A day after Parliament finally agreed on a new defense program for Norway, two MPs from the otherwise allied Labour and Center parties kept fighting live on national radio Wednesday. Another fight looms over funding, since the defense compromise was struck before politicians have figured out how to fund it.
On Tuesday the Labour, Christian Democrats and Liberal parties struck an agreement with the government coalition’s Conservative and Progress parties on a broad agreement involving the Norway’s army (hæren) and home guard (heimevernet). The home guard will get more soldiers based around the country while the opposition led by Labour won an agreement that the army will retain a helicopter base at its Bardufoss location in Northern Norway.
The government had wanted to consolidate the army’s helicopter operation at the Rygge air base and airport in Southern Norway. Now the helicopter operations will be split between Bardufoss and Rygge, and the Bardufoss air station will continue to be developed with its own leadership.
Details over how that will ultimately be carried out, however, won’t be clear until the government unveils its revised state budget next spring. No funding for helicopters and an air base at Bardufoss is included in the state budget recently agreed between the two government parties, the Liberals and the Christian Democrats.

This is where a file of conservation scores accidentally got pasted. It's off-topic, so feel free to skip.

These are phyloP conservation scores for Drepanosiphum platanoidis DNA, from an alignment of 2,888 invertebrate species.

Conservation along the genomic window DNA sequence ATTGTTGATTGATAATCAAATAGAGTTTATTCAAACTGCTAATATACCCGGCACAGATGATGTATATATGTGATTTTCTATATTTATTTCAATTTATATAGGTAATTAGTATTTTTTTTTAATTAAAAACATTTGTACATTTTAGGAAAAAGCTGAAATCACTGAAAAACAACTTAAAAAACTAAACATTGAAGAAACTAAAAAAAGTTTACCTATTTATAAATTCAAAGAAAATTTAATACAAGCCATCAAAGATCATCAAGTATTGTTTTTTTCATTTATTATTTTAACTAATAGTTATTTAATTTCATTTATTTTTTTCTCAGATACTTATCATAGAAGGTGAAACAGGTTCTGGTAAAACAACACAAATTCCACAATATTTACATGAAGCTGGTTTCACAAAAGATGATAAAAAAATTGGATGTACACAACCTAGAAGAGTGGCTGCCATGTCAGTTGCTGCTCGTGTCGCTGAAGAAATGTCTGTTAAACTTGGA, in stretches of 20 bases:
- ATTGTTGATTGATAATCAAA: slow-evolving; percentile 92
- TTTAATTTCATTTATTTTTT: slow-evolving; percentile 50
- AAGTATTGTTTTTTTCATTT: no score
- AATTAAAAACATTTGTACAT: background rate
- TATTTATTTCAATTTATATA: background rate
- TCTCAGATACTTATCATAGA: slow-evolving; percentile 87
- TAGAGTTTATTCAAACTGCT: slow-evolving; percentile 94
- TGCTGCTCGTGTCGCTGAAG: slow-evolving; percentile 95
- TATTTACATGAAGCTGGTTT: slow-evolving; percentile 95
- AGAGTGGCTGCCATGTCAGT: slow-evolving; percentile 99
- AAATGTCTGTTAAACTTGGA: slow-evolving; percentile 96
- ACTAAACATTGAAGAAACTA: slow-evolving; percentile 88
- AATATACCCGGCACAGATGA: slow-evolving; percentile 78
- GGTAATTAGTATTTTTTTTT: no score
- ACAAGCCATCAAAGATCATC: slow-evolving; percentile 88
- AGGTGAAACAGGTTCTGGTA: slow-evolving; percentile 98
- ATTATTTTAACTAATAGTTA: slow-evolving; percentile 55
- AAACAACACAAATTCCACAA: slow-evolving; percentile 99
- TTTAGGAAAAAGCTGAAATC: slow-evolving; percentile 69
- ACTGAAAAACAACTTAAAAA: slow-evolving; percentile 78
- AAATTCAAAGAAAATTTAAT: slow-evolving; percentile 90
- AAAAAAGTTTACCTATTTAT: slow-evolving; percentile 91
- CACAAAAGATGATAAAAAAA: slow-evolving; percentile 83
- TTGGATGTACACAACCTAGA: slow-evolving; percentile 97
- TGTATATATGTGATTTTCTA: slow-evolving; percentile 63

Labour went along with the funding uncertainty pending budget negotiations next spring. Neither the Center Party nor the Socialist Left Party (SV) were willing to do so, however, leading to the quarrel between Labour MP Anniken Huitfeldt and Center MP Liv Signe Navarsete broadcast live on NRK Wednesday. Their quarrel is significant because Labour and Center are generally expected to cooperate as key members of the opposition in Parliament. Labour and Center were also government partners themselves in the coalition that ruled from 2005 to 2013.
The quarrel, which largely was over which parties met and cooperated during the difficult defense negotiations, was also heated, with Huitfeldt accusing Navarsete of lying and both of them interrupting each other on NRK’s popular daily talk show Politisk kvarter.
Sitting on the sidelines was MP Hårek Elvenes of the Conservatives, who added to the controversy by commenting that “when you hear such a dogfight between Labour and the Center parties, I think it’s good that defense policy isn’t their responsibility. It looks like it functions much better with the current (minority coalition) government.”
The ongoing debate and political conflicts over how Norway’s defense capacity can best be improved will thus continue. At least some Labour politicians in Northern Norway were relieved that they’ll still have some army helicopters standing by. It’s also uncertain, however, whether they’ll be part of the Army’s current fleet of Bell helicopters or whether they’ll be leased in. Huitfeldt acknowledged that the compromise struck on Tuesday will lead to higher costs. Now the politicians must figure out a way to cover them.